Spirited and sassy, Welsh rockers Chroma are back with their latest single Head in Transit. Since hearing the powerhouse that is Girls Talk, I have eagerly anticipated and devoured each single released. Head in Transit has certainly not disappointed, in fact I am yearning for more, as my adoration of this band only grows.
Filled with as much fire as I expected. The single begins with a shredding guitar riff, before powerful vocals from front woman Katie Hall scorch their way through. Embodied with all of the richness of her glorious Welsh accent, Katie projects an impressive vocal range, at every possible altitude. Lullaby softness quickly breaks into furious, heartfelt vocals. Screaming through with as much passion as fans had longed for.
Unapologetically loud, Chroma have such a way of clashing together rampant guitars with gorgeous pragmatic vocals. Energetic, with just the right amount of chaos thrown in for good measure. Lead vocalist Katie is surely set to become a fiercely talented icon of female-fronted rock, for the next generation.
Even more admirably so, what really gives Head in Transit the most clout, is the deeply emotional message it conveys. Having written from her own personal experience, Katie has shared in an open letter that the context of Head in Transit surrounds a very poignant time in her life, when she worked in a Call Centre. Emotional phone calls, difficulties of work pressure, cruel bosses, and various other aspects all culminated to have a detrimental impact on her mental health.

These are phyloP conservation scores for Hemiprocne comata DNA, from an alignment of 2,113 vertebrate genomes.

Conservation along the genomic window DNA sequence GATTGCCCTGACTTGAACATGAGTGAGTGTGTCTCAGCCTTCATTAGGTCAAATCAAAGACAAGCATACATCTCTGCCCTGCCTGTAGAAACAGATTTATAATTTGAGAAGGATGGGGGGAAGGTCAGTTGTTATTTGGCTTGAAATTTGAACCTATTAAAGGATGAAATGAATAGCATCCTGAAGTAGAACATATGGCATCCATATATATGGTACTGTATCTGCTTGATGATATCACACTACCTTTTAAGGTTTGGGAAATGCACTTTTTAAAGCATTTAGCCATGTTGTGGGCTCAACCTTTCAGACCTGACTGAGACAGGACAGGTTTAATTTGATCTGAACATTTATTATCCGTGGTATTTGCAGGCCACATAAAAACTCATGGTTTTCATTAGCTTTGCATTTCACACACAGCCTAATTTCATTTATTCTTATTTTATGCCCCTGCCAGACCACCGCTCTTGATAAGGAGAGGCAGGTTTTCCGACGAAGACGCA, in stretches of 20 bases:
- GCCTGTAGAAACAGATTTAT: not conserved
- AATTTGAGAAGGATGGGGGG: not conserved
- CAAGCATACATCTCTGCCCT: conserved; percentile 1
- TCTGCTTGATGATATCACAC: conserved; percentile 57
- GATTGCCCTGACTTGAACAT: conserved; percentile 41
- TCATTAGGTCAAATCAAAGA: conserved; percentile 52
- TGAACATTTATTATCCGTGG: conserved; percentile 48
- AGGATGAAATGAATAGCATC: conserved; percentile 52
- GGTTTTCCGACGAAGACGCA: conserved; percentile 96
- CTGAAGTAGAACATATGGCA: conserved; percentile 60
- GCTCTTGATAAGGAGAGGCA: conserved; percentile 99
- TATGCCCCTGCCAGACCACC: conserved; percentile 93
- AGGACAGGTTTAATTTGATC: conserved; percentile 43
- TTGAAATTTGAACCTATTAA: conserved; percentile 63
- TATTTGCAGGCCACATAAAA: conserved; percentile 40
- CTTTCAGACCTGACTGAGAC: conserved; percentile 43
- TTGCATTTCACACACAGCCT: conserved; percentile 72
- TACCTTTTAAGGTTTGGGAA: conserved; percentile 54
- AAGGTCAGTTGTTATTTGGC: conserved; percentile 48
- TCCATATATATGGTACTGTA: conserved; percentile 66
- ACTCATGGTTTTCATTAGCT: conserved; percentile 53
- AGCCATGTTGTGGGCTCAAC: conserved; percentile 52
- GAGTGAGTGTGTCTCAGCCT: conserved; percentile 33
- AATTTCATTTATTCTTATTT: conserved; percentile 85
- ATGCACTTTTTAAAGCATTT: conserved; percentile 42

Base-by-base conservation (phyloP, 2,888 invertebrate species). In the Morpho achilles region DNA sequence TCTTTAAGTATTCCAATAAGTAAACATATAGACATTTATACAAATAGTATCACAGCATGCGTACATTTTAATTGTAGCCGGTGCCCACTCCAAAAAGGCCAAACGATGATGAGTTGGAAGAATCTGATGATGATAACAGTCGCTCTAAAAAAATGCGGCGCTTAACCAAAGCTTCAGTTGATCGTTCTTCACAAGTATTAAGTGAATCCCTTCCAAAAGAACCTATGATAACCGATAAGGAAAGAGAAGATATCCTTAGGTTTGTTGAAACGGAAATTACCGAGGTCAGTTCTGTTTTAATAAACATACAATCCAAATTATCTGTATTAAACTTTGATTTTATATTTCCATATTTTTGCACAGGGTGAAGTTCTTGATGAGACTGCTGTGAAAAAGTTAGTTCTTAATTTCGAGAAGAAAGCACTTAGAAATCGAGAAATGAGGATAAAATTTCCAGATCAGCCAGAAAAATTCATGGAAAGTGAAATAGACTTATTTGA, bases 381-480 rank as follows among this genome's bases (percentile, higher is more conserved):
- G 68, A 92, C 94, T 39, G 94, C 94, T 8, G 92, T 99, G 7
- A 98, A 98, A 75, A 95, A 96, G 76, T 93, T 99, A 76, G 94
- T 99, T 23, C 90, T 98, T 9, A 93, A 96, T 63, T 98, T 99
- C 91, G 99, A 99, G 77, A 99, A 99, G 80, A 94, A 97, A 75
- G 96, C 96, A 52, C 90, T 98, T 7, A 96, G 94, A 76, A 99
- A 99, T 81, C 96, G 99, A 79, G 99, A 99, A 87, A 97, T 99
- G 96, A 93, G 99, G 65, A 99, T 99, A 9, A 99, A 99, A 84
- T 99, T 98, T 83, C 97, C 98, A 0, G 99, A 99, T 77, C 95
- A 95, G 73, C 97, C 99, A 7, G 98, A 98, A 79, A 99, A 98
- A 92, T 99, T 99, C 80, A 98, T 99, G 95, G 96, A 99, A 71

In our current time of crisis, Katie has shared Head in Transit in the hopes it will urge people to be more empathetic towards those who are continuing to work hard, ultimately to help us. Treating these individuals as though they are nothing more than just cogs in a machine, is selfish and wrong.
Head in Transit showcases Chroma in all their glory. I applaud Katie for having the courage to share this deeply personal track.
It is undeniable that musically, Head in Transit is brilliant; vocally sublime, rooted and charged by heavy, ‘rock n’ roll’ instrument playing. However, it is ultimately the moving lyrics and fundamental message behind the track that have resonated with me, and I hope others, the most.
Head in Transit is available to stream on all platforms now
Is it fair to call this a gig review? After last night’s show, I’d say it’s more a declaration of love.
Last night, Clwb opened its doors to Australia’s phenomenally loud female fronted punk band Amyl and the Sniffers, and by god did they show Cardiff how live music is supposed to be done.
The night began at a steady pace, music boomed over the speakers as Clwb began to fill up. The gig had sold out, and as Amyl’s reputation precedes them, I was ready for a jam packed room, a beer fuelled crowd and an electric atmosphere. I was not disappointed.
I arrived ever so slightly late, as usual, just catching the tail end of first support Ratbags’ performance. The anticipation in the air was apparent; although for the moment, it was calm. The atmosphere began to build as the next band Panic Shack appeared on stage. By this point I had weaved my way through the crowd and was lucky enough to get a space near the stage. I wasn’t sure what to expect from Panic Shack, as I had never heard of them before, but they were fantastic.